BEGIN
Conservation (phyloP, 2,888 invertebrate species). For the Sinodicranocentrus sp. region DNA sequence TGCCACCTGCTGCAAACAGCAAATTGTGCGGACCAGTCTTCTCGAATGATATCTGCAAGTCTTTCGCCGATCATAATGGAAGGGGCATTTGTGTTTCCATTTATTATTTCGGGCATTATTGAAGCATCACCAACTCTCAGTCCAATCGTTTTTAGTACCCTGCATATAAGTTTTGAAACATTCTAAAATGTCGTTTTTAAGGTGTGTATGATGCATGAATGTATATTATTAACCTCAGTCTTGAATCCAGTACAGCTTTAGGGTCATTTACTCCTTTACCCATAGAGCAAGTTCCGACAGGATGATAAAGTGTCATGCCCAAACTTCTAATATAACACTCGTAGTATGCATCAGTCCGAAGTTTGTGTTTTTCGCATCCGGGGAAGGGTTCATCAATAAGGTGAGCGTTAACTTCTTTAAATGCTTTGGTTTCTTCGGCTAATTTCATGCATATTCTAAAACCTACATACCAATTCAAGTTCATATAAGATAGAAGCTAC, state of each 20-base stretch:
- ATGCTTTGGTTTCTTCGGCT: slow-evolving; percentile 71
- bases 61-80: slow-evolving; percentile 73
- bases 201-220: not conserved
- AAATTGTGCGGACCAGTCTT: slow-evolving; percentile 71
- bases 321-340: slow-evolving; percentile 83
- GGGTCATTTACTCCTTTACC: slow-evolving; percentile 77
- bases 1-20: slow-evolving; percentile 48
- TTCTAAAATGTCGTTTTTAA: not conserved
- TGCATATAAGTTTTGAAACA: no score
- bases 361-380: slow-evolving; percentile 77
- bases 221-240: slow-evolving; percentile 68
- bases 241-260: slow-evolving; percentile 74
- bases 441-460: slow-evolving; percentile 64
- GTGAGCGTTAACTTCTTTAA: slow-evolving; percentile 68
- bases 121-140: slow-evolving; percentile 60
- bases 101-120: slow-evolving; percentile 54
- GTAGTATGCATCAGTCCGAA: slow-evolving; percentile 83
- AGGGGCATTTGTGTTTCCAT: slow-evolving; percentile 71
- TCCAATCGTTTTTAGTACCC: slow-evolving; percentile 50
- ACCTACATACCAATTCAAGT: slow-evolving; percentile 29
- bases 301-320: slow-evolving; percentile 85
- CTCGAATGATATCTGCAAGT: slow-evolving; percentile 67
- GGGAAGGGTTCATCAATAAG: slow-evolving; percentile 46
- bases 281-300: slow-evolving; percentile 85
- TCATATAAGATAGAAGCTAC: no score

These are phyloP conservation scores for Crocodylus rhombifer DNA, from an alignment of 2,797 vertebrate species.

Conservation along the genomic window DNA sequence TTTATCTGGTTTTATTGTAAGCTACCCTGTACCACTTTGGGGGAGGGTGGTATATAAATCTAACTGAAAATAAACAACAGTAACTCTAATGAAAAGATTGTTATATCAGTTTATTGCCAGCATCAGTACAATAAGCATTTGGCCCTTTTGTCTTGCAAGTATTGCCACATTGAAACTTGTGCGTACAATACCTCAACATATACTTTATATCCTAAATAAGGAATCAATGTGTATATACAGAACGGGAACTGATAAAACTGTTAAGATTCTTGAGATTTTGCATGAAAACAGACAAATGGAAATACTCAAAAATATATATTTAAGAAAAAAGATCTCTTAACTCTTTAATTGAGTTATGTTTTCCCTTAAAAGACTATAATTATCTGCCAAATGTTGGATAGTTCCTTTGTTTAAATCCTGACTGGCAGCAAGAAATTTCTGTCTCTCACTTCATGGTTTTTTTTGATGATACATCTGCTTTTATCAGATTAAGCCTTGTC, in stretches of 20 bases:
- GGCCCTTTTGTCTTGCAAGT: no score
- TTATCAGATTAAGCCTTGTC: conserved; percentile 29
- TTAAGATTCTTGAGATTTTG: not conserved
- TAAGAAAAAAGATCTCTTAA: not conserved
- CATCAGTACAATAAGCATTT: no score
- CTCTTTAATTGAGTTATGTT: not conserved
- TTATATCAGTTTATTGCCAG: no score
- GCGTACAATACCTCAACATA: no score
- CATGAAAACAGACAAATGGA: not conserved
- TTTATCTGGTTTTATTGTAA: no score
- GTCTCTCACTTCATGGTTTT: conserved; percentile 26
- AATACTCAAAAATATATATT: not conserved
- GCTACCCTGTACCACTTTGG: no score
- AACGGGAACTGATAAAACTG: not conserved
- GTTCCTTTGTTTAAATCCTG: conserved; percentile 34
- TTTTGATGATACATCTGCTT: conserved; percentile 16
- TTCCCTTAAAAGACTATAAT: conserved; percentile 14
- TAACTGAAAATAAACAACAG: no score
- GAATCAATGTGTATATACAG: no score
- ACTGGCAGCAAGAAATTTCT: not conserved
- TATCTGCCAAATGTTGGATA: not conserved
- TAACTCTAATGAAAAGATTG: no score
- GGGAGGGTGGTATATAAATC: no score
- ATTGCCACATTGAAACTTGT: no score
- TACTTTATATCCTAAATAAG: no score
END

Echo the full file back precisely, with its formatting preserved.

Conservation (phyloP, 2,888 invertebrate species). For the Sinodicranocentrus sp. region DNA sequence TGCCACCTGCTGCAAACAGCAAATTGTGCGGACCAGTCTTCTCGAATGATATCTGCAAGTCTTTCGCCGATCATAATGGAAGGGGCATTTGTGTTTCCATTTATTATTTCGGGCATTATTGAAGCATCACCAACTCTCAGTCCAATCGTTTTTAGTACCCTGCATATAAGTTTTGAAACATTCTAAAATGTCGTTTTTAAGGTGTGTATGATGCATGAATGTATATTATTAACCTCAGTCTTGAATCCAGTACAGCTTTAGGGTCATTTACTCCTTTACCCATAGAGCAAGTTCCGACAGGATGATAAAGTGTCATGCCCAAACTTCTAATATAACACTCGTAGTATGCATCAGTCCGAAGTTTGTGTTTTTCGCATCCGGGGAAGGGTTCATCAATAAGGTGAGCGTTAACTTCTTTAAATGCTTTGGTTTCTTCGGCTAATTTCATGCATATTCTAAAACCTACATACCAATTCAAGTTCATATAAGATAGAAGCTAC, state of each 20-base stretch:
- ATGCTTTGGTTTCTTCGGCT: slow-evolving; percentile 71
- bases 61-80: slow-evolving; percentile 73
- bases 201-220: not conserved
- AAATTGTGCGGACCAGTCTT: slow-evolving; percentile 71
- bases 321-340: slow-evolving; percentile 83
- GGGTCATTTACTCCTTTACC: slow-evolving; percentile 77
- bases 1-20: slow-evolving; percentile 48
- TTCTAAAATGTCGTTTTTAA: not conserved
- TGCATATAAGTTTTGAAACA: no score
- bases 361-380: slow-evolving; percentile 77
- bases 221-240: slow-evolving; percentile 68
- bases 241-260: slow-evolving; percentile 74
- bases 441-460: slow-evolving; percentile 64
- GTGAGCGTTAACTTCTTTAA: slow-evolving; percentile 68
- bases 121-140: slow-evolving; percentile 60
- bases 101-120: slow-evolving; percentile 54
- GTAGTATGCATCAGTCCGAA: slow-evolving; percentile 83
- AGGGGCATTTGTGTTTCCAT: slow-evolving; percentile 71
- TCCAATCGTTTTTAGTACCC: slow-evolving; percentile 50
- ACCTACATACCAATTCAAGT: slow-evolving; percentile 29
- bases 301-320: slow-evolving; percentile 85
- CTCGAATGATATCTGCAAGT: slow-evolving; percentile 67
- GGGAAGGGTTCATCAATAAG: slow-evolving; percentile 46
- bases 281-300: slow-evolving; percentile 85
- TCATATAAGATAGAAGCTAC: no score

These are phyloP conservation scores for Crocodylus rhombifer DNA, from an alignment of 2,797 vertebrate species.

Conservation along the genomic window DNA sequence TTTATCTGGTTTTATTGTAAGCTACCCTGTACCACTTTGGGGGAGGGTGGTATATAAATCTAACTGAAAATAAACAACAGTAACTCTAATGAAAAGATTGTTATATCAGTTTATTGCCAGCATCAGTACAATAAGCATTTGGCCCTTTTGTCTTGCAAGTATTGCCACATTGAAACTTGTGCGTACAATACCTCAACATATACTTTATATCCTAAATAAGGAATCAATGTGTATATACAGAACGGGAACTGATAAAACTGTTAAGATTCTTGAGATTTTGCATGAAAACAGACAAATGGAAATACTCAAAAATATATATTTAAGAAAAAAGATCTCTTAACTCTTTAATTGAGTTATGTTTTCCCTTAAAAGACTATAATTATCTGCCAAATGTTGGATAGTTCCTTTGTTTAAATCCTGACTGGCAGCAAGAAATTTCTGTCTCTCACTTCATGGTTTTTTTTGATGATACATCTGCTTTTATCAGATTAAGCCTTGTC, in stretches of 20 bases:
- GGCCCTTTTGTCTTGCAAGT: no score
- TTATCAGATTAAGCCTTGTC: conserved; percentile 29
- TTAAGATTCTTGAGATTTTG: not conserved
- TAAGAAAAAAGATCTCTTAA: not conserved
- CATCAGTACAATAAGCATTT: no score
- CTCTTTAATTGAGTTATGTT: not conserved
- TTATATCAGTTTATTGCCAG: no score
- GCGTACAATACCTCAACATA: no score
- CATGAAAACAGACAAATGGA: not conserved
- TTTATCTGGTTTTATTGTAA: no score
- GTCTCTCACTTCATGGTTTT: conserved; percentile 26
- AATACTCAAAAATATATATT: not conserved
- GCTACCCTGTACCACTTTGG: no score
- AACGGGAACTGATAAAACTG: not conserved
- GTTCCTTTGTTTAAATCCTG: conserved; percentile 34
- TTTTGATGATACATCTGCTT: conserved; percentile 16
- TTCCCTTAAAAGACTATAAT: conserved; percentile 14
- TAACTGAAAATAAACAACAG: no score
- GAATCAATGTGTATATACAG: no score
- ACTGGCAGCAAGAAATTTCT: not conserved
- TATCTGCCAAATGTTGGATA: not conserved
- TAACTCTAATGAAAAGATTG: no score
- GGGAGGGTGGTATATAAATC: no score
- ATTGCCACATTGAAACTTGT: no score
- TACTTTATATCCTAAATAAG: no score